They show the film crew the rooftop were so many an alleged communist were brutally strangled. Periodically, Congo and Koto meet up with some of their old paramilitary buddies, and debate whether or not what they did was “sadistic.” Congo tells us he doesn’t feel “good” about killing so many people, per se, but what can he do…the past is the past, after all. At one point, one of the old paramilitary buddies tells Congo a story about how his stepfather was murdered by gangsters and he had to live on the outskirts of town out of fear of being killed himself. Then, the group stages an interrogation scene, where the “captive” starts shedding real tears of horror. He begs for his life, as snot shoots out of his nostrils. In the next scene, Koto talks about how he used to harass the Chinese for bribes. We then watch Koto entering a couple of shops, seeking tributes from his “constituents.” All of the men behind the counters tremble as they reach for their monies. The movie never tell us whether that scene was “staged” or the real thing.
While Koto remains a fairly flat character throughout the documentary (despite, at one point, embarking upon a failed political campaign, which mostly consisted of him driving up and down the slums of Jakarta in a Transformers shirt), Congo goes through a drastic metamorphosis as the film unfolds. His mannerisms begin to change after he stages a simulation of a village-side raid -- a “recreation” that leaves children sobbing and at least one woman -- who may or may not have been a child of a slain communist, or perhaps even a persecuted communist herself -- in a near-catatonic state. “I don’t remember things being this bad,” he says as straw huts burn in the background. Later, he tells a story about being haunted by a man he beheaded; both that particular slaying, and a visualization of nightmares Congo had about the executed ghost, are then “filmed” for the documentary.
Where things really take a turn is when Congo plays a communist who is interrogated, and then executed. Clearly rattled by the incident, he eventually breaks down into tears when he sees the segment played on a video recording. The film concludes with Congo revisiting the same site where he strangled a countless number of people -- which now appears to be a Laundromat -- and dry heaving.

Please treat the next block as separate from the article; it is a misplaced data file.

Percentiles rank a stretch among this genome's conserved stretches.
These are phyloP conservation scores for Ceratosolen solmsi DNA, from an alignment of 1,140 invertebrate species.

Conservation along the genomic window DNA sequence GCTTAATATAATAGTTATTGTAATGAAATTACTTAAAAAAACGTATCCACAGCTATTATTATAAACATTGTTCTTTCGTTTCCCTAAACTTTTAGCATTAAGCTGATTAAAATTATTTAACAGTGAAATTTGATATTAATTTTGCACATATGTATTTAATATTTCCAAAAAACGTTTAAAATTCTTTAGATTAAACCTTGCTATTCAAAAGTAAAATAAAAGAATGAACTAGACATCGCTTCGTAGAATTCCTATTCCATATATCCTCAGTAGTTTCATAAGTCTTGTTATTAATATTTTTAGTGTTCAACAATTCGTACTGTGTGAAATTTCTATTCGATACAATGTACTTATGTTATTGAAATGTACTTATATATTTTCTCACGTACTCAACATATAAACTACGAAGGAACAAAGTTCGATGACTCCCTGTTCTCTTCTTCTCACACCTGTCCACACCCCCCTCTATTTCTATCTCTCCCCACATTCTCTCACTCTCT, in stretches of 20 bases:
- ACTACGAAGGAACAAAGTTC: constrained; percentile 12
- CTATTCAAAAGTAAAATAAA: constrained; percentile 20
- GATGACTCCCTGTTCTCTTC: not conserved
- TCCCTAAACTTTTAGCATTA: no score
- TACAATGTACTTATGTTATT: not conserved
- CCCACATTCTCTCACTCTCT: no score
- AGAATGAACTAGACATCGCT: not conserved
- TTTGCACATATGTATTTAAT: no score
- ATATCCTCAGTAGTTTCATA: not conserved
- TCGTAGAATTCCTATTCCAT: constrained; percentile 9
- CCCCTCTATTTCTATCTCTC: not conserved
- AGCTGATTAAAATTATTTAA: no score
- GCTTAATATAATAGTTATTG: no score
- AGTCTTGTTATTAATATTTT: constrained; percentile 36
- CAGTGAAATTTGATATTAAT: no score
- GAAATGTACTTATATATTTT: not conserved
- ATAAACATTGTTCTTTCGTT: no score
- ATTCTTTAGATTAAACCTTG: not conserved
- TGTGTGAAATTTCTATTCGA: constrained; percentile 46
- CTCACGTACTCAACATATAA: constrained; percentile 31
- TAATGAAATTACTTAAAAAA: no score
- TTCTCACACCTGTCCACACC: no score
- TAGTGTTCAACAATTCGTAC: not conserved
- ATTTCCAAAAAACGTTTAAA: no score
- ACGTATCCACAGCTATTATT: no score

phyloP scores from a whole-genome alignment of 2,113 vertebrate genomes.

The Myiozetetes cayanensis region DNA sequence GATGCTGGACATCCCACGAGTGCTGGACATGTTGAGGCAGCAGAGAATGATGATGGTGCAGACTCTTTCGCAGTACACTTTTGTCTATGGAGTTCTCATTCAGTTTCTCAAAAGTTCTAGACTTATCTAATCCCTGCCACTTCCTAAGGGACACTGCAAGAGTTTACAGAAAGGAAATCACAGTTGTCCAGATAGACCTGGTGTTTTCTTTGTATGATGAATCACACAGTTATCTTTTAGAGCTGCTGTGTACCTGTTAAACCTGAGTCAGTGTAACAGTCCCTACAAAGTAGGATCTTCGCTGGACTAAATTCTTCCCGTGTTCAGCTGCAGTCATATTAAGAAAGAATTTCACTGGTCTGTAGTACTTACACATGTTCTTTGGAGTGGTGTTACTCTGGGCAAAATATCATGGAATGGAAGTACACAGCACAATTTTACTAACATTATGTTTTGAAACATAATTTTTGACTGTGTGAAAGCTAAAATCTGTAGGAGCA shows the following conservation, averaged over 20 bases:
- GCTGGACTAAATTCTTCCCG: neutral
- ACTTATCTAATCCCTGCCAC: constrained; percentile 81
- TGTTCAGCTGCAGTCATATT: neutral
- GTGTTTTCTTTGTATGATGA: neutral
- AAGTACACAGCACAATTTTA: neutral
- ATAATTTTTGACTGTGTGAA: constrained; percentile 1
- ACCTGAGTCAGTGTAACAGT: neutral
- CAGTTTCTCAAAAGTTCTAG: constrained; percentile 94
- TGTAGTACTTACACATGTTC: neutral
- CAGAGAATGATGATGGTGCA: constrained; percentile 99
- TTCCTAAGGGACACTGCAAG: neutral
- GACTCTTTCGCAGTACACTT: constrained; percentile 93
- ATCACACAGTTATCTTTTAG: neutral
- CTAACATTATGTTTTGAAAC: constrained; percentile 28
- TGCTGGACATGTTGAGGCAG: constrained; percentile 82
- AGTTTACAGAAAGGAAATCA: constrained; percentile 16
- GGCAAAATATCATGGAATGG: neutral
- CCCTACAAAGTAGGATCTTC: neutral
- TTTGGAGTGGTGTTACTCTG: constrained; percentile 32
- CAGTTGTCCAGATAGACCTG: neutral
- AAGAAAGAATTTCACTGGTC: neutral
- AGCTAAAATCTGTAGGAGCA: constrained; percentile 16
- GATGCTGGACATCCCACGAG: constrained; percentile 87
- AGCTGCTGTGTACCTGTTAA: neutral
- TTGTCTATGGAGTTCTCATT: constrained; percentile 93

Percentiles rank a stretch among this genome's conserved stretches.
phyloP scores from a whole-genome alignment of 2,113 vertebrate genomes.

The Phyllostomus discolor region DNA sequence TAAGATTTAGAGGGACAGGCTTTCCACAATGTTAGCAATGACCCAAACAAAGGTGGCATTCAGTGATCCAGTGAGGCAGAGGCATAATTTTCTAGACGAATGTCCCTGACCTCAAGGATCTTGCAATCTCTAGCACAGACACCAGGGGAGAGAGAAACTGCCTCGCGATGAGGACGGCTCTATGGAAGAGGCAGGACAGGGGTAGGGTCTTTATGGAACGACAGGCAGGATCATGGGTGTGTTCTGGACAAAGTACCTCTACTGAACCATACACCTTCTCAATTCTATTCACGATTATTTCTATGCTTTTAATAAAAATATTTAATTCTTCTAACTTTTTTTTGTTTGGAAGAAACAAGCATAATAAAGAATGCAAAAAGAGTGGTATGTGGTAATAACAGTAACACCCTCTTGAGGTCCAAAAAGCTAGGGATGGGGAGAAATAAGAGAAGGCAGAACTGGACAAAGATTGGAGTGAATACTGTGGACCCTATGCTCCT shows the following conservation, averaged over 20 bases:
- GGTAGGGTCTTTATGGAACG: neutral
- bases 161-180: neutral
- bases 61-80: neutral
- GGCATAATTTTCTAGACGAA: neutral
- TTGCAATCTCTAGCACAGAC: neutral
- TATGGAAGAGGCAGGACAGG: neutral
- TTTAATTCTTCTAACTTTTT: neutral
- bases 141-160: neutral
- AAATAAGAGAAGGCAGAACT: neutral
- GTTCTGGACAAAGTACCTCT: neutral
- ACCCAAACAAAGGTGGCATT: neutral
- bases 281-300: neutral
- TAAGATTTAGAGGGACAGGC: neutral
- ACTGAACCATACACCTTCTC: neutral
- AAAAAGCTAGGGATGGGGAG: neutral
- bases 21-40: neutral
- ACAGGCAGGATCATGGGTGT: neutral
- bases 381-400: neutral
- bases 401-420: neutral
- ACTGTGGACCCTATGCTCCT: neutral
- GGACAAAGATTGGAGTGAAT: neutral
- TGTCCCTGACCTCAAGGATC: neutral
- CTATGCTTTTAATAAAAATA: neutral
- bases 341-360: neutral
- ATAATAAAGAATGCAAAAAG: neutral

The premise sounds pretty challenging, and in the hands of most filmmakers, it would have been a remarkable failure. However, Oppenheimer crafts an absolutely incredible character study, not only telling the best cinematic “banality of evil” story in years, but a film that fearlessly confronts the tried-and-true notions we have about what constitutes both humanity and inhumanity.
How easily it would have been for Oppenheimer to just say that all these people were sociopaths, and that their unconscionable actions were the sole root of such incalculable miseries. However, Oppenheimer seems to pursue a more daunting, complex, and frankly, unsettling answer as to why so many kill without apparent remorse. It’s easy, and reassuring in a morbid way, to think that genocides of the like are just perpetrated by evil, conscience-less people; with Congo, however, we see that such bloodshed was done in the name of temporality -- that is, the conviction that what happens in the now is destined to remain buried in the past. Alcohol, ecstasy, marijuana; Congo tells us he’s tried it all, but nothing stops the nightmares. Like so many others, he bought into a massive lie, the belief that history -- especially his own -- could ultimately be forgotten.
At one point, Congo is seen on a farm, playing with his two grandchildren. He encounters a duck, who had been hobbled by one of the kids. Congo picks it up, and asks his children to apologize to the wounded creature. Tell it you’re sorry, and the only reason you hurt it was because you were scared, he asked them. Does that same reasoning explain why the mass killings of 1966 transpired in Indonesia?
“The Act of Killing” concludes without ever really giving us a full answer, nor a sense of closure. It simply ends, with a clearly distraught Congo ambling out of the building where he killed so many people, greeted by an indifferent night and a pastel, capitalistic negative utopia that he’s partially responsible for inviting. Did he kill for money? Did he kill for the opportunity to eat at McDonalds and buy a flat screen television? Did he kill because he was fearful for himself and his family? Did he kill because the movies he watched as a young man made it look cool? Did he kill because, at the core of his very being, there rests a cruel, irredeemable heart? Or did he kill, simply because he figured that, one day, it wouldn’t bother him anymore?
Very, very rarely does one in this day and age encounter a film that asks questions so adult, so nuanced and so intimidating. “The Act of Killing,” it should go without saying, is a disturbing film, but at the same time, it’s also one of the most intellectually stimulating and enlightening I’ve watched in years.
If you care about the future of cinema -- or for that matter, the future of humanity -- this is a film I implore you to see as soon as you get the chance.
Four Tofu Dogs out of Four.